Why “You look so skinny!” wasn’t what I needed to hear
TRIGGER WARNING: This article contains information that may be triggering to people struggling with eating disorders.
A few months ago, About-Face posted a link to Beauty Redefined’s article “When ‘You Look So Skinny!’ Does More Harm Than Good” to its various social media accounts.
The authors, Lexie and Lindsay Kite, caution readers to be aware of the compliments they might dole out to an acquaintance who has lost weight and hasn’t spoken about it openly “because you don’t know if they are working out and eating healthfully or depressed and struggling, or suffering with an eating disorder or resorting to other unhealthy extremes to fit an unhealthy ideal. You just don’t know.” In light of this, I wanted to share my own story.
My background rendered me a perfect storm for an eating disorder, as I was an intense perfectionist who thrived on others’ approval. Furthermore, I was lauded throughout my life for my naturally tiny physique. When I began to seriously study dance in high school, I soon learned a lesson that contradicted everything I knew about myself: I would never be good enough.
Dancers are surrounded by literal and metaphorical mirrors. There are, of course, real ones hanging on walls that facilitate technical improvement, but the appearances of the other girls in the room became metrics by which we compared ourselves. The environment of comparison was toxic; once one girl began to visibly develop an eating disorder, other girls started to fall prey to the disease like dominoes.
I began to gain weight my senior year — in retrospect, it was likely just my body’s natural growth — and I didn’t know how to accept my changing physique. When I entered college, significant stressors triggered my body anxiety: My best friend was naturally slim, and I was addicted to comparing myself to girls around me; I lost an important friendship; and I had an enormous amount of work from a school where everyone pressured him- or herself to be perfect.
I decided I could achieve perfection by strictly controlling what I ate. I also wanted attention, even salvation, from someone noticing I had a problem — but no one did. When I went home for the summer, I received compliments about my weight loss: “You even look smaller than you did at the beginning of the year!”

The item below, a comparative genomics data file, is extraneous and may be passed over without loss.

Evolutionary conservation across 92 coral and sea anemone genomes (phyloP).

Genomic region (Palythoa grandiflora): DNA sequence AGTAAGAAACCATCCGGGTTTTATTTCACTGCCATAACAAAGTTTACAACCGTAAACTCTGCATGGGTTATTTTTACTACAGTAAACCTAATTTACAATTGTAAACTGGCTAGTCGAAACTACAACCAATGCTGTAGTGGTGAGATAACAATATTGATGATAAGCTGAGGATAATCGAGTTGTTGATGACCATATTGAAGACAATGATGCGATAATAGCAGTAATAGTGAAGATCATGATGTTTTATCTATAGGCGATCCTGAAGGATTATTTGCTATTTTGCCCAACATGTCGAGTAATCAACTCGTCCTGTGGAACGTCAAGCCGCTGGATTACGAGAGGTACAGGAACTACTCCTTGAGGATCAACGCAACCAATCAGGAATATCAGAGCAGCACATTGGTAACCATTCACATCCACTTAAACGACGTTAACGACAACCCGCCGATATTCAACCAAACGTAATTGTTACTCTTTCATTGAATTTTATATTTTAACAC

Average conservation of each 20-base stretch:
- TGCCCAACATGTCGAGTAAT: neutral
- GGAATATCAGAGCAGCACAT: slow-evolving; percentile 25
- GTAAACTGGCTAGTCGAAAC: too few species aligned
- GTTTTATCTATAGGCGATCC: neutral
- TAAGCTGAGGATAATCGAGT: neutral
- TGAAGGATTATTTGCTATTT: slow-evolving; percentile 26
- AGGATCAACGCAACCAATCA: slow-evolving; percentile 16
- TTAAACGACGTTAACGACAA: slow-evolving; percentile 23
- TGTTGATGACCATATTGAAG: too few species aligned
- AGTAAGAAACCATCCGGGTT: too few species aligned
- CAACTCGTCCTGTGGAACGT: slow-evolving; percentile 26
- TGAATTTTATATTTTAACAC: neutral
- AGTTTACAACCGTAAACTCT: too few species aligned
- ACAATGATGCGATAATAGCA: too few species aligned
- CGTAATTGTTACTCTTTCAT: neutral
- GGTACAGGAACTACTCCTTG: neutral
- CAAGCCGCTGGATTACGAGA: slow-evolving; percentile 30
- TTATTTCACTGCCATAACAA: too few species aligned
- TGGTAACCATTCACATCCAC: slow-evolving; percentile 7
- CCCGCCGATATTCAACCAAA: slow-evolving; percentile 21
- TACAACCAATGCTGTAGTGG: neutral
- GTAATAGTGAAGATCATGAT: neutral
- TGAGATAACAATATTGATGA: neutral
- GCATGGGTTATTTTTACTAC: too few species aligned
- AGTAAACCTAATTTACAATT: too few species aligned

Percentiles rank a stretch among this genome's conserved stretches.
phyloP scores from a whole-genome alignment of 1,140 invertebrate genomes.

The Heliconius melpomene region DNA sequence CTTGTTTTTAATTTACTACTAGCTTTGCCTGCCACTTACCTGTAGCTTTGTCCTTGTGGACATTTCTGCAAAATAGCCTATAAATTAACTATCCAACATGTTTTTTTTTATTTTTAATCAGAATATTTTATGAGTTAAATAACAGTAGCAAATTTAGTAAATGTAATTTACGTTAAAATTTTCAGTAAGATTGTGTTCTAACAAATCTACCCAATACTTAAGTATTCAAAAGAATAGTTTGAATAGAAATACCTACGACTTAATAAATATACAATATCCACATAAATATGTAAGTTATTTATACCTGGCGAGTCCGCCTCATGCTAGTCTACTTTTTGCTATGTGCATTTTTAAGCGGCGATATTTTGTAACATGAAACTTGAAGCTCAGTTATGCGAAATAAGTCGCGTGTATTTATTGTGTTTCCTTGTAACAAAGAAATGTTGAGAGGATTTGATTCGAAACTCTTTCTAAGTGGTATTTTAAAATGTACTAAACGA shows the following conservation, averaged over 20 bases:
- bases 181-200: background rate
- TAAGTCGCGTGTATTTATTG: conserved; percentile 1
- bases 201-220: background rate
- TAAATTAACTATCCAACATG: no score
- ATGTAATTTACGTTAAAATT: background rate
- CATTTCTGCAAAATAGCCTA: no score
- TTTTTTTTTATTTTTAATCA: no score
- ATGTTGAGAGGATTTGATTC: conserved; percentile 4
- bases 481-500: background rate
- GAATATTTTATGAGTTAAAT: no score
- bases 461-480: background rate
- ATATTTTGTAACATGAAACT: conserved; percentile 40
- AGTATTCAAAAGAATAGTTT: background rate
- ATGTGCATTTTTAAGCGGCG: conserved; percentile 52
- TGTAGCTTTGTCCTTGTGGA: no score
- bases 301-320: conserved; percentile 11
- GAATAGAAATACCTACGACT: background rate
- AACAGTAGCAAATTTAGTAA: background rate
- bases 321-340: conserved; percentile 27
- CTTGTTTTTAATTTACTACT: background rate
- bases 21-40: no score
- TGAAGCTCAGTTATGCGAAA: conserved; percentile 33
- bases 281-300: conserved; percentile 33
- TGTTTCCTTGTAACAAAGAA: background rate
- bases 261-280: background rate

I went to parties where friends squealed over how skinny I was and boys flirted with me in unprecedented numbers. However, whenever someone told me how good I looked, all I could think was, “You have no idea what I’m doing to look like this.”
My world revolved around near-religious gym habits and a constant preoccupation with only eating when I thought I deserved it — which was not often. Outsiders didn’t know that I had to pretend to dislike certain foods when all my friends would eat them, or that I would break down to my best friends about how fat I thought I looked. With all intentions of love, they assured me I was “tiny,” and therefore had nothing to worry about.
This brings me to my point: No one understood the prison I was in that made me look the way I did. No one knew that with every “You look so skinny,” meant as a compliment, I was further entrapped. That was where my self-worth rested, and as long as I was told I was thin and beautiful, I was worth something.
This is where Lexie and Lindsay Kite are correct: complimenting someone’s weight loss might have drastically unintended consequences. We have to change how we compliment women, for using “skinny” as a compliment implies that they would be worth much less if they were to look any different. We must focus on encouraging each other’s minds, hearts, and spirits if we are to foster genuine confidence in each other.
This article was written anonymously for the About-Face blog.